For Susan Avery, founding the New York Pacemakers senior dance team fulfilled a lifelong dream. As a child, she'd always wanted to dance, though tight family finances kept her from taking lessons.
When she became a journalist, her hunger for dance still hadn't diminished. "I started taking lessons everywhere I could. Tap, salsa, African, ballet, modern—I took everything." At that point, it was a hobby, but she couldn't shake her dream: "I always wanted to be a professional dancer."
In 2017, she got her chance. Avery auditioned for and landed a spot on the Surf Squad, the official dance team of the Brooklyn Cyclones Minor League Baseball team. Despite being much older than the rest of the team, Avery, now 59, had the dance chops, and the squad loved her.
But it didn't work out as planned. "A few weeks into it, the social-media bashing started," she says. "It was really hurtful and horrible. They were insulting my looks and my age and 'what is she doing?' " At the season's end, she turned in her uniform thinking her performing days were over.
Afra Hines teaches the team a new routine.
Courtesy New York Pacemakers
But soon, she got the idea to launch her own dance team, specifically for seniors. "I put an ad in Backstage and Playbill, and I said, 'If you're over 50, come.' " A friend who was a former Knicks City dancer volunteered to be the choreographer, they held an audition, and the New York Pacemakers were born.
Their slogan, "We dance with heart," sums up their goal. "We may not be the best dancers out there, but we're here because we love dancing. We really do put our hearts out there," says Avery. "That's the point: You don't have to be a professional on Broadway to be able to get off the couch and just move and inspire other people."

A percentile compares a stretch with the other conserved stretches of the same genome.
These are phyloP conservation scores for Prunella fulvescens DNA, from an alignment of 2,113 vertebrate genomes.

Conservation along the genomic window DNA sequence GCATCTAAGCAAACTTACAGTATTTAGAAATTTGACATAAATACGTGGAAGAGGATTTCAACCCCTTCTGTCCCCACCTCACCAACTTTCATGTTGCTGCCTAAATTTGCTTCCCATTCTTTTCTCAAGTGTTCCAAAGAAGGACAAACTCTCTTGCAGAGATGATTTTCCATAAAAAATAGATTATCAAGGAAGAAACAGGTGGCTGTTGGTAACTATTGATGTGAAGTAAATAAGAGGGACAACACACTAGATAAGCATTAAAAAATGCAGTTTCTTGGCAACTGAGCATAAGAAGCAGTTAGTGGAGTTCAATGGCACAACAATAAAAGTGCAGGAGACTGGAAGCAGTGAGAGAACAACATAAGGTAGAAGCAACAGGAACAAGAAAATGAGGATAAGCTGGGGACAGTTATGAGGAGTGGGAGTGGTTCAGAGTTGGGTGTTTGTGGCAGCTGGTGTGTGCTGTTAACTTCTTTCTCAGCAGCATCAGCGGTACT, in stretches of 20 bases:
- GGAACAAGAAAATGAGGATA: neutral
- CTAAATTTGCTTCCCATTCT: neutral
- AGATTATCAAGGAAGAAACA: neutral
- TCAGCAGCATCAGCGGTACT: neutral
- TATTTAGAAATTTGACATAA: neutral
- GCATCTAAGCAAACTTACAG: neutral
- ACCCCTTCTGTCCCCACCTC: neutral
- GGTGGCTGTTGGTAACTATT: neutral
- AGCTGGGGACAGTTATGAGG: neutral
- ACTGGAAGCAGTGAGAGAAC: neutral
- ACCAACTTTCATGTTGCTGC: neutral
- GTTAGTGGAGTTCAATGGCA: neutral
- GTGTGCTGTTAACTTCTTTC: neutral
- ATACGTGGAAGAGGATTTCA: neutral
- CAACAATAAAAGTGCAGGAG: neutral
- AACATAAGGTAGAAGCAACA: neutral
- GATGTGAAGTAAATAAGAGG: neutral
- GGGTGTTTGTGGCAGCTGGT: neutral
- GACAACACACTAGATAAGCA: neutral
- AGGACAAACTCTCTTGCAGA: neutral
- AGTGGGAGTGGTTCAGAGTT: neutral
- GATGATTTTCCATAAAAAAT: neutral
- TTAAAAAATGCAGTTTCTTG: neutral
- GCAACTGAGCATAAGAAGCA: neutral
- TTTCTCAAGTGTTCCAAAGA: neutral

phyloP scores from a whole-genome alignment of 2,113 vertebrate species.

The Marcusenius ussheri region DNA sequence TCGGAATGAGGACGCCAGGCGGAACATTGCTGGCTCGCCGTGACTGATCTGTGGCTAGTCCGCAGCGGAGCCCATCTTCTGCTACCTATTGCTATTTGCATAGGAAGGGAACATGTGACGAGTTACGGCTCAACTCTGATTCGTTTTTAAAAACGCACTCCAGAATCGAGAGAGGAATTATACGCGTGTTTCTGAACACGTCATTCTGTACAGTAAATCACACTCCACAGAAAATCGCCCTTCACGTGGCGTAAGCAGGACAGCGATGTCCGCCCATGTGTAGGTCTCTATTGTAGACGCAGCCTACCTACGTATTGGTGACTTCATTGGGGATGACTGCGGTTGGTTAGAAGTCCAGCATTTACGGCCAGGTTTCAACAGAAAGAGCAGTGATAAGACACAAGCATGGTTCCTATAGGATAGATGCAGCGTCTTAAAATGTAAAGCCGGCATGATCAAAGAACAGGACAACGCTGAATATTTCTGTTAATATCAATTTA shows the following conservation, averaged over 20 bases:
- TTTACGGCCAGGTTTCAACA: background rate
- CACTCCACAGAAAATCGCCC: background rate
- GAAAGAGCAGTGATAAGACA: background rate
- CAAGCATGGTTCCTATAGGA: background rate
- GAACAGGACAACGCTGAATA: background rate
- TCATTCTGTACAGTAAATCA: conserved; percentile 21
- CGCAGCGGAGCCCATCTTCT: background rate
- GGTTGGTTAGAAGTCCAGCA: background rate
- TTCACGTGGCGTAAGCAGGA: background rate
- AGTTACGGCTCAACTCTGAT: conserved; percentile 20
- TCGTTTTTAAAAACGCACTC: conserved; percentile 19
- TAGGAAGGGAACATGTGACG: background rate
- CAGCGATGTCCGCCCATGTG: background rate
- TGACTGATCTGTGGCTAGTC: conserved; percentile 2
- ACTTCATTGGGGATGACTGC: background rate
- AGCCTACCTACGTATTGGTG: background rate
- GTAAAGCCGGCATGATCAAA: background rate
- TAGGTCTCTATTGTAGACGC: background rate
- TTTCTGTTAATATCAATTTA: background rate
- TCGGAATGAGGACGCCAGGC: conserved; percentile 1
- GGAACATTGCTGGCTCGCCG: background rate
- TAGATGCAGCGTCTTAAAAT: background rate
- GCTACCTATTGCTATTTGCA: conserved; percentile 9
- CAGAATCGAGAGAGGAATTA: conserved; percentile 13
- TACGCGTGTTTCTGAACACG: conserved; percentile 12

The team ranges in age from 50 to 81—and they proudly sport their birth years on the back of their jerseys. They're a diverse bunch, including a former Rockette, two therapists, a Wall Street professional, several teachers, a developmental specialist, two professors, a U.S Air Force Vietnam veteran, a yoga teacher and a clergy member.
Team members show off their birth years in rehearsal.
Courtesy New York Pacemakers
In an ironic twist of events, the troupe made its debut performance last summer at—you guessed it—a Brooklyn Cyclones game. "The crowds love us," says Avery. "There were overwhelming, rousing cheers from the audience. When I came off the field, I just cried because it was so validating to everything I've always wanted."
At a recent rehearsal, the studio was buzzing with energy. A few newbies were there for a trial, and the troupe was learning a routine by guest choreographer and Broadway performer Afra Hines, who most recently appeared in Hadestown. Her mother, Mary Anne Holliday, is a member of the Pacemakers and a former professional dancer herself.
The team has a flair for the dramatic, not to mention a great sense of humor: Hines had choreographed a tongue-in-cheek number set to a mix of Twisted Sister's "We're Not Gonna Take It" and the Ramones' "I Wanna Be Sedated."
When rehearsal wrapped, Avery reflected on the past few years: "I can't believe that at this age—I'm going to be 60 in a couple of months—I've been able to create what I've wanted my whole life." The New York Pacemakers will be performing throughout the summer, including five appearances at Brooklyn Cyclones games.